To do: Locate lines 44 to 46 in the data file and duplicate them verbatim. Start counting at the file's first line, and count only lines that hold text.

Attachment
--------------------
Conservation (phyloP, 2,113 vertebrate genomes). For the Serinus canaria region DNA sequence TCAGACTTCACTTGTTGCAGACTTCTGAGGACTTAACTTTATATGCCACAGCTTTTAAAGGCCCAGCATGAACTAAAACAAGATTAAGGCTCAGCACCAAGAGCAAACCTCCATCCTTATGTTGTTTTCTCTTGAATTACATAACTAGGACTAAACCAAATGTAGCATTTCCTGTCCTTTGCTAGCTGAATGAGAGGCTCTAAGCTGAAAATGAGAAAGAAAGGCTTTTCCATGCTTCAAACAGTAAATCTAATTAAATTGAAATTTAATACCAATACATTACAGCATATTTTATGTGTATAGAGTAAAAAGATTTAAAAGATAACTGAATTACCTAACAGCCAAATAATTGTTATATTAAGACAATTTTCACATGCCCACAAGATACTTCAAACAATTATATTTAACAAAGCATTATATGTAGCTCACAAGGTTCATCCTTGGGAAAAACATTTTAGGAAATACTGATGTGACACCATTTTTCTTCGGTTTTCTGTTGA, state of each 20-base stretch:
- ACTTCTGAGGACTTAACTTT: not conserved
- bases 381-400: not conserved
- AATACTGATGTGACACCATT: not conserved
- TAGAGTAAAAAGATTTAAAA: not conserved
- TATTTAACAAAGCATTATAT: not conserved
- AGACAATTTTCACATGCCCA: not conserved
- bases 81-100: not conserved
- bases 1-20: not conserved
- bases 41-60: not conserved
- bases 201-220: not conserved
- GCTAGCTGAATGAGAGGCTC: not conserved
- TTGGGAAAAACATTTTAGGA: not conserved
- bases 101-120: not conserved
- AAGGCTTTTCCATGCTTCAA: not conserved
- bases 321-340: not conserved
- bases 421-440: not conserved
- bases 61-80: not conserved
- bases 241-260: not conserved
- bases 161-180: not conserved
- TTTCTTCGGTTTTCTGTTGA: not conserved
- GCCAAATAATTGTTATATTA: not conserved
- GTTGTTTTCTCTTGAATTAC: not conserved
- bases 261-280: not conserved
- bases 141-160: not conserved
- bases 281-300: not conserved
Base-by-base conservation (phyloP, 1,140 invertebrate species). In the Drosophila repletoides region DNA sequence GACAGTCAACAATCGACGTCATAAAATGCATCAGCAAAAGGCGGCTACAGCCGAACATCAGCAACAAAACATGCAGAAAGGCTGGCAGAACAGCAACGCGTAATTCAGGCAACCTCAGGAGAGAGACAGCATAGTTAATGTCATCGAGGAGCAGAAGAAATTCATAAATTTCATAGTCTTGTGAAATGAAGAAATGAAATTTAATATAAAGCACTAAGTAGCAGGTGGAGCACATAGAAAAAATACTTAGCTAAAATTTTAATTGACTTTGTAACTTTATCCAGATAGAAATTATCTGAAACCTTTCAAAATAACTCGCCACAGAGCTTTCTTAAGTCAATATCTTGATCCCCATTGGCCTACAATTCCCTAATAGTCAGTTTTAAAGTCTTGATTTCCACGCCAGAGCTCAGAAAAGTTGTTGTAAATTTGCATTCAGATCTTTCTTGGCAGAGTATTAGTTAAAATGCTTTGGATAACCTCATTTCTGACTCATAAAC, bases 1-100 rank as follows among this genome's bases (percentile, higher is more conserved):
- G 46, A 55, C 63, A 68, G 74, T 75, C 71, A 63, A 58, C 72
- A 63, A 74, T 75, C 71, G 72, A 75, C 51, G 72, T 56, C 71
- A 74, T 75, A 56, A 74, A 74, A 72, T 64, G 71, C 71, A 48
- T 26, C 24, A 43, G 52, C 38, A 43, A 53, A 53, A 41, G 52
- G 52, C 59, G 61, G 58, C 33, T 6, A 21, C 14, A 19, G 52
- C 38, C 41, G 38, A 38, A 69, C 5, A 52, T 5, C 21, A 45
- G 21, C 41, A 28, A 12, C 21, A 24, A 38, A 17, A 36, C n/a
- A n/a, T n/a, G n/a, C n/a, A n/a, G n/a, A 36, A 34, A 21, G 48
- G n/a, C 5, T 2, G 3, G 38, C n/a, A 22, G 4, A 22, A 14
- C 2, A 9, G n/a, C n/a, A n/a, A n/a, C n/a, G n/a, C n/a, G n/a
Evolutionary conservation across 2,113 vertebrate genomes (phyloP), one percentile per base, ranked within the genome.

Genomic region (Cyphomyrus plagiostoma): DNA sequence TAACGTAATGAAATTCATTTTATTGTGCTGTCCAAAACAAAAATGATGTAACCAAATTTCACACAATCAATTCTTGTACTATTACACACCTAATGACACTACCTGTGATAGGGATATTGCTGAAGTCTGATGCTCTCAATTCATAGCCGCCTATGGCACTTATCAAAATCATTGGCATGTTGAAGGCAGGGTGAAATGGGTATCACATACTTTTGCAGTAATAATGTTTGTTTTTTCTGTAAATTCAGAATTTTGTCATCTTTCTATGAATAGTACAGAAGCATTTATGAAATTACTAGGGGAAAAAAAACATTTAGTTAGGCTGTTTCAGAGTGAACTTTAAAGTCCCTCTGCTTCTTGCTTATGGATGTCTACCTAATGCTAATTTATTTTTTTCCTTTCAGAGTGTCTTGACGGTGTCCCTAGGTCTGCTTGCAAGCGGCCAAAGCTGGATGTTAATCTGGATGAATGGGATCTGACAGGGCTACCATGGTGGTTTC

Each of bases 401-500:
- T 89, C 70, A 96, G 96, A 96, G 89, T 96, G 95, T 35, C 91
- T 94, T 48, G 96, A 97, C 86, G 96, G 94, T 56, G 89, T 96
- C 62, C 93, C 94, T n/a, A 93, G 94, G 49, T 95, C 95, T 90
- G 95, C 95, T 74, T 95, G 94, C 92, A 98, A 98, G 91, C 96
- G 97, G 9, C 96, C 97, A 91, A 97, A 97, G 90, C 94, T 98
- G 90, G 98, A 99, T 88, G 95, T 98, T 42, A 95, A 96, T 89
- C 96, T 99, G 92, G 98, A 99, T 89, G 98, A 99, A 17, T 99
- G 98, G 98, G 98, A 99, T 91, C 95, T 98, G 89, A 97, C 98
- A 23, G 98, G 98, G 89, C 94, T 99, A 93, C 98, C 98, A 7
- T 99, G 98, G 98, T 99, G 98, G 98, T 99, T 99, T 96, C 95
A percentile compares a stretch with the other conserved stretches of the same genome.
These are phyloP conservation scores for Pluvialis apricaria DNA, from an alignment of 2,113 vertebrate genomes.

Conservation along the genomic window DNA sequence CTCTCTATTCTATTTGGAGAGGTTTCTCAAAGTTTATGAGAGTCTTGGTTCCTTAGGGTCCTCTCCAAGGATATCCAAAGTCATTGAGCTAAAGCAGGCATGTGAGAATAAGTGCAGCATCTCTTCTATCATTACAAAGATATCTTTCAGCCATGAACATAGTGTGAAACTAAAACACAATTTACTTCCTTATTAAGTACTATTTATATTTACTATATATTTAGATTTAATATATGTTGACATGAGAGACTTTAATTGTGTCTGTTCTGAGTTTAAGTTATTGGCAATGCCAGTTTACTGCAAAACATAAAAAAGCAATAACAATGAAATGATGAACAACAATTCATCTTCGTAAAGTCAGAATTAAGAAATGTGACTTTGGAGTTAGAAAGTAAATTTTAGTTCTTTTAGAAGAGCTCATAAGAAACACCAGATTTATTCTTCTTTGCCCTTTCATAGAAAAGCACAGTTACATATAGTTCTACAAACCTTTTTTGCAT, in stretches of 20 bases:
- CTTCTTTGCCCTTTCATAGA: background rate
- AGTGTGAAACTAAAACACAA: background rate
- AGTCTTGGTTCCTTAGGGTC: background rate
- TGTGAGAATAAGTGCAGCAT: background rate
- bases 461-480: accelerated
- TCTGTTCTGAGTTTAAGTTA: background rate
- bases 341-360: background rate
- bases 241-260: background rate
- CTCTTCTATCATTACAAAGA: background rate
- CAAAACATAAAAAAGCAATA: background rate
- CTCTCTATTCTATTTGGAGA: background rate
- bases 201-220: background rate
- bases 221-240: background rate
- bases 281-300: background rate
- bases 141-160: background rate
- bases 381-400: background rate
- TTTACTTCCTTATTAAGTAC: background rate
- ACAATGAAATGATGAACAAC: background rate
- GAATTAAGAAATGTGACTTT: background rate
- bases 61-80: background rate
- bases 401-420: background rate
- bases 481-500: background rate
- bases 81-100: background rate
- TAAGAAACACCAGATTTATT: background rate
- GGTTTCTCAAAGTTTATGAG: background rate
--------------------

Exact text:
- G 95, C 95, T 74, T 95, G 94, C 92, A 98, A 98, G 91, C 96
- G 97, G 9, C 96, C 97, A 91, A 97, A 97, G 90, C 94, T 98
- G 90, G 98, A 99, T 88, G 95, T 98, T 42, A 95, A 96, T 89